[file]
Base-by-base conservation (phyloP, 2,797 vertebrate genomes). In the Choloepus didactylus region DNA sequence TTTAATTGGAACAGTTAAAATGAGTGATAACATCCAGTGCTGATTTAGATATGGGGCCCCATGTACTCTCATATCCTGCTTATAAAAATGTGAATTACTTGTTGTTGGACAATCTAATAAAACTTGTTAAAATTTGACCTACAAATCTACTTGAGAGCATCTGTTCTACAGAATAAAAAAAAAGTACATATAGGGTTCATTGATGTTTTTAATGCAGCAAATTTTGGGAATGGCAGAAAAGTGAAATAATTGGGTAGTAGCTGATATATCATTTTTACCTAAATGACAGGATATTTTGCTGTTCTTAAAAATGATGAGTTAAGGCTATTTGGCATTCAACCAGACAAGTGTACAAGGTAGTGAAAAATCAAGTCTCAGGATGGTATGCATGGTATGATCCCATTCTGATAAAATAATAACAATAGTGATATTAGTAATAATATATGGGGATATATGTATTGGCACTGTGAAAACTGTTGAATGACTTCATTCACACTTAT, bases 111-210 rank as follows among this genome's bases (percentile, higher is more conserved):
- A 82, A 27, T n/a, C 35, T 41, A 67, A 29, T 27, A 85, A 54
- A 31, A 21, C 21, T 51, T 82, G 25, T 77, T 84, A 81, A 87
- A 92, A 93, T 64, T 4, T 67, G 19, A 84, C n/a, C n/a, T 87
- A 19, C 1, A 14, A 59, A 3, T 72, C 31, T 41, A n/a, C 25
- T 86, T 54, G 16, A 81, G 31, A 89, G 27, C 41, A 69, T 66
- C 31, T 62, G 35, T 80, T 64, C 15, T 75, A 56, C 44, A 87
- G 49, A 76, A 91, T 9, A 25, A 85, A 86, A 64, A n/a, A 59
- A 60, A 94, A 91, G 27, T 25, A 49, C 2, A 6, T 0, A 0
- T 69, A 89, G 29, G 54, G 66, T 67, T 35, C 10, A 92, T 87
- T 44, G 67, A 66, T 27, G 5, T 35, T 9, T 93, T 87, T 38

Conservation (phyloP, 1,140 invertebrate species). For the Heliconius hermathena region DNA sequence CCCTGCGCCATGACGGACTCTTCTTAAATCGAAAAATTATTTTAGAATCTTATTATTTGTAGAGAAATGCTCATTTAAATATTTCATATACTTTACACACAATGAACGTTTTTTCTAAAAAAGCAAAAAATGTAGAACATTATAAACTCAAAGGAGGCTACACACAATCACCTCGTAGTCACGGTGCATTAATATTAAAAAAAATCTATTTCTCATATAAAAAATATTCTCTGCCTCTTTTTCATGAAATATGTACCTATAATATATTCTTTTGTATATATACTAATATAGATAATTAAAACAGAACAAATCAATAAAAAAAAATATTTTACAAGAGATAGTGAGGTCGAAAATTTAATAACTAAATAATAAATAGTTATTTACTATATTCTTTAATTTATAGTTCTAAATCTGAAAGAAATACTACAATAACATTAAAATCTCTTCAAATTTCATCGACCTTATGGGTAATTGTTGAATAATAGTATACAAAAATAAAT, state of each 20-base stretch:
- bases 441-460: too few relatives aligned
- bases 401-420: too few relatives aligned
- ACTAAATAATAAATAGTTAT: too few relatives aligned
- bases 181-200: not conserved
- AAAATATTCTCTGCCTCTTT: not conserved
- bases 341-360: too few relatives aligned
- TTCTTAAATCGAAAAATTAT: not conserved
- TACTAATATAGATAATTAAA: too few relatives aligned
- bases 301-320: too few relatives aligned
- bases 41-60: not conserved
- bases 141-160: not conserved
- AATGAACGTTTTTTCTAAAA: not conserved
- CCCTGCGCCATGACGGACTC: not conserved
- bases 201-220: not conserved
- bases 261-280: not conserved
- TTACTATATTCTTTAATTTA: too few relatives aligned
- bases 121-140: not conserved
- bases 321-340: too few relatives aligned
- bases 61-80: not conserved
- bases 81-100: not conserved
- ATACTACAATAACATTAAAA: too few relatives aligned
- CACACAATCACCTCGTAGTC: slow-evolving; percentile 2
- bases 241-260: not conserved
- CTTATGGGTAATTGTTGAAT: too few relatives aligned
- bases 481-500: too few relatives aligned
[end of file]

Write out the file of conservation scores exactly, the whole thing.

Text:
Base-by-base conservation (phyloP, 2,797 vertebrate genomes). In the Choloepus didactylus region DNA sequence TTTAATTGGAACAGTTAAAATGAGTGATAACATCCAGTGCTGATTTAGATATGGGGCCCCATGTACTCTCATATCCTGCTTATAAAAATGTGAATTACTTGTTGTTGGACAATCTAATAAAACTTGTTAAAATTTGACCTACAAATCTACTTGAGAGCATCTGTTCTACAGAATAAAAAAAAAGTACATATAGGGTTCATTGATGTTTTTAATGCAGCAAATTTTGGGAATGGCAGAAAAGTGAAATAATTGGGTAGTAGCTGATATATCATTTTTACCTAAATGACAGGATATTTTGCTGTTCTTAAAAATGATGAGTTAAGGCTATTTGGCATTCAACCAGACAAGTGTACAAGGTAGTGAAAAATCAAGTCTCAGGATGGTATGCATGGTATGATCCCATTCTGATAAAATAATAACAATAGTGATATTAGTAATAATATATGGGGATATATGTATTGGCACTGTGAAAACTGTTGAATGACTTCATTCACACTTAT, bases 111-210 rank as follows among this genome's bases (percentile, higher is more conserved):
- A 82, A 27, T n/a, C 35, T 41, A 67, A 29, T 27, A 85, A 54
- A 31, A 21, C 21, T 51, T 82, G 25, T 77, T 84, A 81, A 87
- A 92, A 93, T 64, T 4, T 67, G 19, A 84, C n/a, C n/a, T 87
- A 19, C 1, A 14, A 59, A 3, T 72, C 31, T 41, A n/a, C 25
- T 86, T 54, G 16, A 81, G 31, A 89, G 27, C 41, A 69, T 66
- C 31, T 62, G 35, T 80, T 64, C 15, T 75, A 56, C 44, A 87
- G 49, A 76, A 91, T 9, A 25, A 85, A 86, A 64, A n/a, A 59
- A 60, A 94, A 91, G 27, T 25, A 49, C 2, A 6, T 0, A 0
- T 69, A 89, G 29, G 54, G 66, T 67, T 35, C 10, A 92, T 87
- T 44, G 67, A 66, T 27, G 5, T 35, T 9, T 93, T 87, T 38

Conservation (phyloP, 1,140 invertebrate species). For the Heliconius hermathena region DNA sequence CCCTGCGCCATGACGGACTCTTCTTAAATCGAAAAATTATTTTAGAATCTTATTATTTGTAGAGAAATGCTCATTTAAATATTTCATATACTTTACACACAATGAACGTTTTTTCTAAAAAAGCAAAAAATGTAGAACATTATAAACTCAAAGGAGGCTACACACAATCACCTCGTAGTCACGGTGCATTAATATTAAAAAAAATCTATTTCTCATATAAAAAATATTCTCTGCCTCTTTTTCATGAAATATGTACCTATAATATATTCTTTTGTATATATACTAATATAGATAATTAAAACAGAACAAATCAATAAAAAAAAATATTTTACAAGAGATAGTGAGGTCGAAAATTTAATAACTAAATAATAAATAGTTATTTACTATATTCTTTAATTTATAGTTCTAAATCTGAAAGAAATACTACAATAACATTAAAATCTCTTCAAATTTCATCGACCTTATGGGTAATTGTTGAATAATAGTATACAAAAATAAAT, state of each 20-base stretch:
- bases 441-460: too few relatives aligned
- bases 401-420: too few relatives aligned
- ACTAAATAATAAATAGTTAT: too few relatives aligned
- bases 181-200: not conserved
- AAAATATTCTCTGCCTCTTT: not conserved
- bases 341-360: too few relatives aligned
- TTCTTAAATCGAAAAATTAT: not conserved
- TACTAATATAGATAATTAAA: too few relatives aligned
- bases 301-320: too few relatives aligned
- bases 41-60: not conserved
- bases 141-160: not conserved
- AATGAACGTTTTTTCTAAAA: not conserved
- CCCTGCGCCATGACGGACTC: not conserved
- bases 201-220: not conserved
- bases 261-280: not conserved
- TTACTATATTCTTTAATTTA: too few relatives aligned
- bases 121-140: not conserved
- bases 321-340: too few relatives aligned
- bases 61-80: not conserved
- bases 81-100: not conserved
- ATACTACAATAACATTAAAA: too few relatives aligned
- CACACAATCACCTCGTAGTC: slow-evolving; percentile 2
- bases 241-260: not conserved
- CTTATGGGTAATTGTTGAAT: too few relatives aligned
- bases 481-500: too few relatives aligned